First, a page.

From what I've been told, it appears that quite a lot of WiFi enabled devices don’t work very well on the listen before talk function (essential for avoiding other legitimate users of the band like weather radar) and the associated frequency hopping and transmit power control functions. Therefore the FCC are trying to crack down on the matter

It's not quite that simple. Weather radar (the stuff used at airports for safety of inbound aircraft) uses frequencies that fall in three specific channels in the 5GHz ISM (wifi) band (in the US, not sure about other countries). No wifi device is allowed to use the three channels that cover those frequences unless they have dynamic frequency selection (DFS) enabled, which is supposed to monitor continuously for other signals. The problem isn't so much that DFS doesn't work on some devices but that some of them, possibly intended for non-US markets, don't implement it, or don't require it to be enabled in order to select the channels in question.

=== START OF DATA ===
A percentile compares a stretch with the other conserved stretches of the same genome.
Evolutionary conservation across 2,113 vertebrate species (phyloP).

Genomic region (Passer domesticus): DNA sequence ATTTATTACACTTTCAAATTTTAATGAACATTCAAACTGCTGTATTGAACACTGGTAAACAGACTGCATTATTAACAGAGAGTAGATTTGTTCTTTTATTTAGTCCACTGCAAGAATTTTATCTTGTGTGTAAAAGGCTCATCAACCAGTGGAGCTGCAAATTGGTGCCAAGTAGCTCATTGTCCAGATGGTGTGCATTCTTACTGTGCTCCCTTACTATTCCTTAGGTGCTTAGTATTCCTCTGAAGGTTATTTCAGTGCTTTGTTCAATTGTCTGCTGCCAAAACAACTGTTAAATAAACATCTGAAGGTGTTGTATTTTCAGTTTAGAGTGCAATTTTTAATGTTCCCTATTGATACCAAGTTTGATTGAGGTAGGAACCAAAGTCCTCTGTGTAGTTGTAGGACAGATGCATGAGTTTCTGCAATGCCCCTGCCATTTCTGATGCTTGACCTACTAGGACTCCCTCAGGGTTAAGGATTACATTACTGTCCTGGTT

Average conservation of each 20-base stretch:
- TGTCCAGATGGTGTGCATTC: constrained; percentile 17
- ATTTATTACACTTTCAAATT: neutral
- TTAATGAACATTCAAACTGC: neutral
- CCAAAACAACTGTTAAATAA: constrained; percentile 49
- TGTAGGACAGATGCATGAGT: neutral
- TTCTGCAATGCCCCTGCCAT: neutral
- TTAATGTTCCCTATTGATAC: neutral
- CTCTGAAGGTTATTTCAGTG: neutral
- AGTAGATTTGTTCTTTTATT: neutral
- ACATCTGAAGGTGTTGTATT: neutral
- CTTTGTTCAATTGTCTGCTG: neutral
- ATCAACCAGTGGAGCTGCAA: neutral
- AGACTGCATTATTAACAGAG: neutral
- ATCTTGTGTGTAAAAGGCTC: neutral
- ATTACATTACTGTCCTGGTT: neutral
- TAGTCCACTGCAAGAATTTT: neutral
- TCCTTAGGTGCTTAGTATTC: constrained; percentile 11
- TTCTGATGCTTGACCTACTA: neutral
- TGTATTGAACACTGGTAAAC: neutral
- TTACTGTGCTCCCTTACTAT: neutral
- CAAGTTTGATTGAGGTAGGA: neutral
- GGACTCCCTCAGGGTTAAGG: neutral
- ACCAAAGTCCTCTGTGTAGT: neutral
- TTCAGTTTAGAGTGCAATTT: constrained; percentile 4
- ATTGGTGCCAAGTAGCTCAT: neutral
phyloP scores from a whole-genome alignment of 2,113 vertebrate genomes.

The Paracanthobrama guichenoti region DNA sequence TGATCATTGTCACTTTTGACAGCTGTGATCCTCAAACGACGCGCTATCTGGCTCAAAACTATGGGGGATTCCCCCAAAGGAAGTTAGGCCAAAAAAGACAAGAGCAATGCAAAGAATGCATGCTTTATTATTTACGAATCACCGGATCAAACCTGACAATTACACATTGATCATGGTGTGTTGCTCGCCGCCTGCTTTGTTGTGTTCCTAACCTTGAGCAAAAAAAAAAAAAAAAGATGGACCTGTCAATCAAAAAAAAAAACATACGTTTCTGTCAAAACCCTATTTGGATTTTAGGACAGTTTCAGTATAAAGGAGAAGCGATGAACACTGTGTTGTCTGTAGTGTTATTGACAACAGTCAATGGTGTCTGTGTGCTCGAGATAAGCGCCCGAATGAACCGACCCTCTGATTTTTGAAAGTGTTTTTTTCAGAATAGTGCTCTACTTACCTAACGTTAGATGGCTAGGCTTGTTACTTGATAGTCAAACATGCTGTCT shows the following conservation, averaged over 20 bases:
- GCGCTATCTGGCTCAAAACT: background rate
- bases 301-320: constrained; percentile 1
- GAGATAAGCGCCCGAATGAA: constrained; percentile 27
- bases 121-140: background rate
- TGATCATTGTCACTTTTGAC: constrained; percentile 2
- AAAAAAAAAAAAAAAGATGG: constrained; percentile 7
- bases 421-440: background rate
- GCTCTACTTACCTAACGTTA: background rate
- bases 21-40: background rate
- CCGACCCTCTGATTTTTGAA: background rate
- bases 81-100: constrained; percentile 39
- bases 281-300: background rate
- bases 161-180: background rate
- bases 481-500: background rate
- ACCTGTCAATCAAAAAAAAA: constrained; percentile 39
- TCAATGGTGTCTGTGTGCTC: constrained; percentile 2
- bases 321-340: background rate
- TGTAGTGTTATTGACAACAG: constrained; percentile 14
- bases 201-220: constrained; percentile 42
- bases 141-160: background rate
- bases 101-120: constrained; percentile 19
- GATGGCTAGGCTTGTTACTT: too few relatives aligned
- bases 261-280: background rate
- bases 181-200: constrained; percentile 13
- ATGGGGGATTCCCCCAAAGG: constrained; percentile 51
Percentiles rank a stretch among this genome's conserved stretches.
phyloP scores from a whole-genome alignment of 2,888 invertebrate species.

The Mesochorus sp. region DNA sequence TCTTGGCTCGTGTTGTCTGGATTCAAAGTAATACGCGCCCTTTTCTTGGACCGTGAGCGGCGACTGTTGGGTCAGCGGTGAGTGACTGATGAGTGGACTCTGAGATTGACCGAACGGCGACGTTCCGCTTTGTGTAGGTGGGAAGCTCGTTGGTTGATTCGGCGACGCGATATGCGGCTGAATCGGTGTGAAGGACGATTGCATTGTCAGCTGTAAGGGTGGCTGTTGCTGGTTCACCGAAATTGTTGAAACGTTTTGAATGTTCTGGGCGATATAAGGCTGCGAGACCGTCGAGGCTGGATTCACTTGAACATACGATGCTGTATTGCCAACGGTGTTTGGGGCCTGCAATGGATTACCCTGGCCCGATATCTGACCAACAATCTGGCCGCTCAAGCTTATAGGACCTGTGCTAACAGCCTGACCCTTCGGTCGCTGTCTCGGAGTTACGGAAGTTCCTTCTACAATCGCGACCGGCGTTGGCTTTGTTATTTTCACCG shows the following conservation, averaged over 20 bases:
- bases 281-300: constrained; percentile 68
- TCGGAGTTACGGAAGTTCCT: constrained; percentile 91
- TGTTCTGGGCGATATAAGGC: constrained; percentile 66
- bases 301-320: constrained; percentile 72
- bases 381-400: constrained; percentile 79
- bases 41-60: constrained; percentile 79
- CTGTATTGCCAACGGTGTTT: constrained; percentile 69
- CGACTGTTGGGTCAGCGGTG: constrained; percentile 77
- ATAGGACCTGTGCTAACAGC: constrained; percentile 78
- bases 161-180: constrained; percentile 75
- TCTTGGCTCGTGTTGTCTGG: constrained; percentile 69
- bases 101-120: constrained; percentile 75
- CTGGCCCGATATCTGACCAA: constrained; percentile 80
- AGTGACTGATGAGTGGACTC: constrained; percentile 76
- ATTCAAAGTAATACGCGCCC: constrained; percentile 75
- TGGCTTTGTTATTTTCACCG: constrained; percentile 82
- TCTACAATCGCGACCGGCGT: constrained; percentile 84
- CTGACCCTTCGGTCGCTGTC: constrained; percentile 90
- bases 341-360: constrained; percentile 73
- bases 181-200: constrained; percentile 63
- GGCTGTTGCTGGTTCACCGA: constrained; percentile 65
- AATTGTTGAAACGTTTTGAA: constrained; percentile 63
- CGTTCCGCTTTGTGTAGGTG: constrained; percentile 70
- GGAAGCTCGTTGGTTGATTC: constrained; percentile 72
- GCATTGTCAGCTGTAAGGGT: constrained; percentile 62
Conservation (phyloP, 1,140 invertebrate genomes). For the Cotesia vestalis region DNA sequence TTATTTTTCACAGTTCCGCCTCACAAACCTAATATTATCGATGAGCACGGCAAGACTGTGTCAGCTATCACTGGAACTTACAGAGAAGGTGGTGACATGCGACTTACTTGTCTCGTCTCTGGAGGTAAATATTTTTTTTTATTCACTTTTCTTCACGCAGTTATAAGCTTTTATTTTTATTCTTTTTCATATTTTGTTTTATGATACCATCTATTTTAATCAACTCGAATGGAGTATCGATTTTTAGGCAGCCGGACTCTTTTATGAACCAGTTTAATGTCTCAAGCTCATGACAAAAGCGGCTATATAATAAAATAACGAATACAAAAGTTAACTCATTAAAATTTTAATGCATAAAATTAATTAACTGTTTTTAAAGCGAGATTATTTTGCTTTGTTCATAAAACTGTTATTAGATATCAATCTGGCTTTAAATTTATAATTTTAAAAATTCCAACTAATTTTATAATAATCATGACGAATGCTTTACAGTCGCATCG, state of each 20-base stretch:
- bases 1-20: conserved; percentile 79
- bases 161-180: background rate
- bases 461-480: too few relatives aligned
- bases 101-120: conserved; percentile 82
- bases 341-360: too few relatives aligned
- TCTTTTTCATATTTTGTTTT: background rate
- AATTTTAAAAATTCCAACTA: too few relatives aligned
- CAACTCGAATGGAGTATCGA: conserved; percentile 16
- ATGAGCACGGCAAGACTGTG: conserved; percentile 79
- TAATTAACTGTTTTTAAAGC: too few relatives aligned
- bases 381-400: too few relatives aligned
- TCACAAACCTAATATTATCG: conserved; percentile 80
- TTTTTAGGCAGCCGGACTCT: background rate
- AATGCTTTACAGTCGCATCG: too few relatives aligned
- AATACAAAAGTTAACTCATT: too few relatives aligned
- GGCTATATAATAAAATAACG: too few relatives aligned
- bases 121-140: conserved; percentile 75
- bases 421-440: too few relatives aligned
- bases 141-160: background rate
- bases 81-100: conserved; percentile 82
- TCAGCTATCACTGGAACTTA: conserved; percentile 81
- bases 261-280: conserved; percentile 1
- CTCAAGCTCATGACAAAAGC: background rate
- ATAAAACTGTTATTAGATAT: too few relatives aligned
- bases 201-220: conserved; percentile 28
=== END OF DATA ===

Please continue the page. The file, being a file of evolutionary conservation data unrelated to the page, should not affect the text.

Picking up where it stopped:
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Re: Software Defined Idiots

The trouble is, the FCC has got to try and anticipate problems before they happen; once the genie's out of the bottle it will be hard to put back in.

There's also the potential problem of deliberate misuse of SDR devices to create a denial of service on radio frequencies. We currently have any number of examples of malware that targets home routers for malicious purposes (DNS redirection for example) so there's a real possibility of criminals or foreign agencies deliberately targeting SDR devices.

Those who want to tinker have a definite point, so the mechanism for control has to take this into account; one option could be that only updates from authorised sources can be delivered over the network but anyone with direct access (presumably the owner) can apply an update from a hardware i/o device (e.g. USB).

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Unhappy

So it is true...